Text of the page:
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Distribution and prevalence of dermatophytosis in tertiary care hospital

Jaishree Noor, Sundiep Kumar

Abstract: Introduction: Dermatophytes are a group of closely related fungi that belong to three genera: Microsporum, Trichophyton and Epidermophyton, of more than 40 different species, only a few are common causes of human infection. The natural reservoir of dermatophytes can be humans (anthropophilic), animals (zoophilic), or soil (geophilic). Common species causing human infection include E. floccosum, T. rubrum, T. mentagrophytes, T. tonsurans (anthropophilic) and M. canis (zoophilic). Infection by dermatophytes usually involves cutaneous nonliving tissue due to the inability of dermatophytes to penetrate the deeper tissues or organs of immunosupressed hosts. This distribution pattern of dermatophytes infection in different part of the world has been attributed to factors of climate, life-style, and prevalence of immunodeficiency diseases in the community and also the reluctance of patients to seek treatment because of embarrassment or minor nature of disease unless the condition becomes sufficiently serious to affect the quality of life. Material and Methods: Patient’s data including age, sex, clinical diagnosis, site of infection and referring clinic were processed, identified and analyzed. All specimens were examined by 10% KOH mount and Lectophenol Cotton Blue for screening of fungal element and inoculated on Sabouraud’s Dextrose Agar (SDA) with 0.5% mg/ml Chloramphenicol (with or without 0.5 mg/ml Cycloheximide). Fungus isolates were identified according standard procedures. Result: In our present study we included 100 patients suffering from dermatological disorder of any ages from 2015 to 2016 in tertiary care hospital of Udaipur. Out of 100 patients 45 were males and 55 were females. Among them, 40 patients found to be suffering from dermatophytosis, in which 22 (55%) were male and female were 18 (45%). Organism were isolated from hair, skin and nail samples of patients were Trychophyton spp 16 (40%) were most prevalent followed by Microsporum spp 15 (37.5%), candida spp 6 (15%), Epidermophyton spp 2 (5%) and Aspergillus spp 1 (2.5%). Conclusion: The actual prevalence of fungal diseases and their most common causative agents among children and adults in Udaipur are unknown. The causative agents include the dermatophytes, Candida spp. and Aspergillus spp. So, we need a proper policy in tertiary care hospitals to provide effective treatment as well as prevent the misuse of Antifungal drugs. However further studies with large sample size is highly recommended to further support the findings from this study.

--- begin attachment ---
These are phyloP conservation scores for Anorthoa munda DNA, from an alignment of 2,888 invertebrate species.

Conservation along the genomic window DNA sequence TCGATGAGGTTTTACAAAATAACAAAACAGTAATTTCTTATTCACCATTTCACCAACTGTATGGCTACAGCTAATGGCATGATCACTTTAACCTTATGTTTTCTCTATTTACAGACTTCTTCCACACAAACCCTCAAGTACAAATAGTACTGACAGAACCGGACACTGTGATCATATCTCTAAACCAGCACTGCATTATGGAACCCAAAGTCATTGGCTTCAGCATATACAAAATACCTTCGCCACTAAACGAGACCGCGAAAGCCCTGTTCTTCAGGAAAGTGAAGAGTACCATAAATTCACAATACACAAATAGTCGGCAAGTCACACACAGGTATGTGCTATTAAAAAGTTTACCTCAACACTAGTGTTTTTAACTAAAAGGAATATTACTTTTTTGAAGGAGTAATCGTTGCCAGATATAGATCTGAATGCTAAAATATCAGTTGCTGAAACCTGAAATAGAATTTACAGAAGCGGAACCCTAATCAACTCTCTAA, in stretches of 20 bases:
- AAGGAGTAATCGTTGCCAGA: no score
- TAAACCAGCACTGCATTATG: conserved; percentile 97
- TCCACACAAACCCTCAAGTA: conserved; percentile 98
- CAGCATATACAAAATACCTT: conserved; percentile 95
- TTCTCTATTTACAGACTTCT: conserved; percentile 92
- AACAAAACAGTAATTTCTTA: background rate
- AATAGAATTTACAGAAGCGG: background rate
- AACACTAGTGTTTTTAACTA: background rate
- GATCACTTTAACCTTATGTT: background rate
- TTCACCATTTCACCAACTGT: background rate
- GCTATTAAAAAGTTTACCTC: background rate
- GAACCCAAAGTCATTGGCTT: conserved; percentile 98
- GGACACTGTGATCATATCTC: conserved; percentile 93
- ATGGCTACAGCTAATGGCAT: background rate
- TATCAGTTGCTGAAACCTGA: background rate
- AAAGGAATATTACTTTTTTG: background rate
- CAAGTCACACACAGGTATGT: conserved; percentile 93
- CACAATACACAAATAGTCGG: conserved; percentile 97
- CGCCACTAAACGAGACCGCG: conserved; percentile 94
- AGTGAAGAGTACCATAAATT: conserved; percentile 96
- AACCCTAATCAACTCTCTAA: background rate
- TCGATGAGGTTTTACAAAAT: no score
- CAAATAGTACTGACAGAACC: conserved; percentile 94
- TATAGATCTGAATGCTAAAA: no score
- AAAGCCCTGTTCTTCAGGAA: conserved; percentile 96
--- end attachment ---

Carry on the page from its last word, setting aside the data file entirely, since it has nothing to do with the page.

Keywords: treatment / quality of life / dermatophytosis / Epidermophyton / Microsporum / common causes / dermatophytes / spp / care / prevalence

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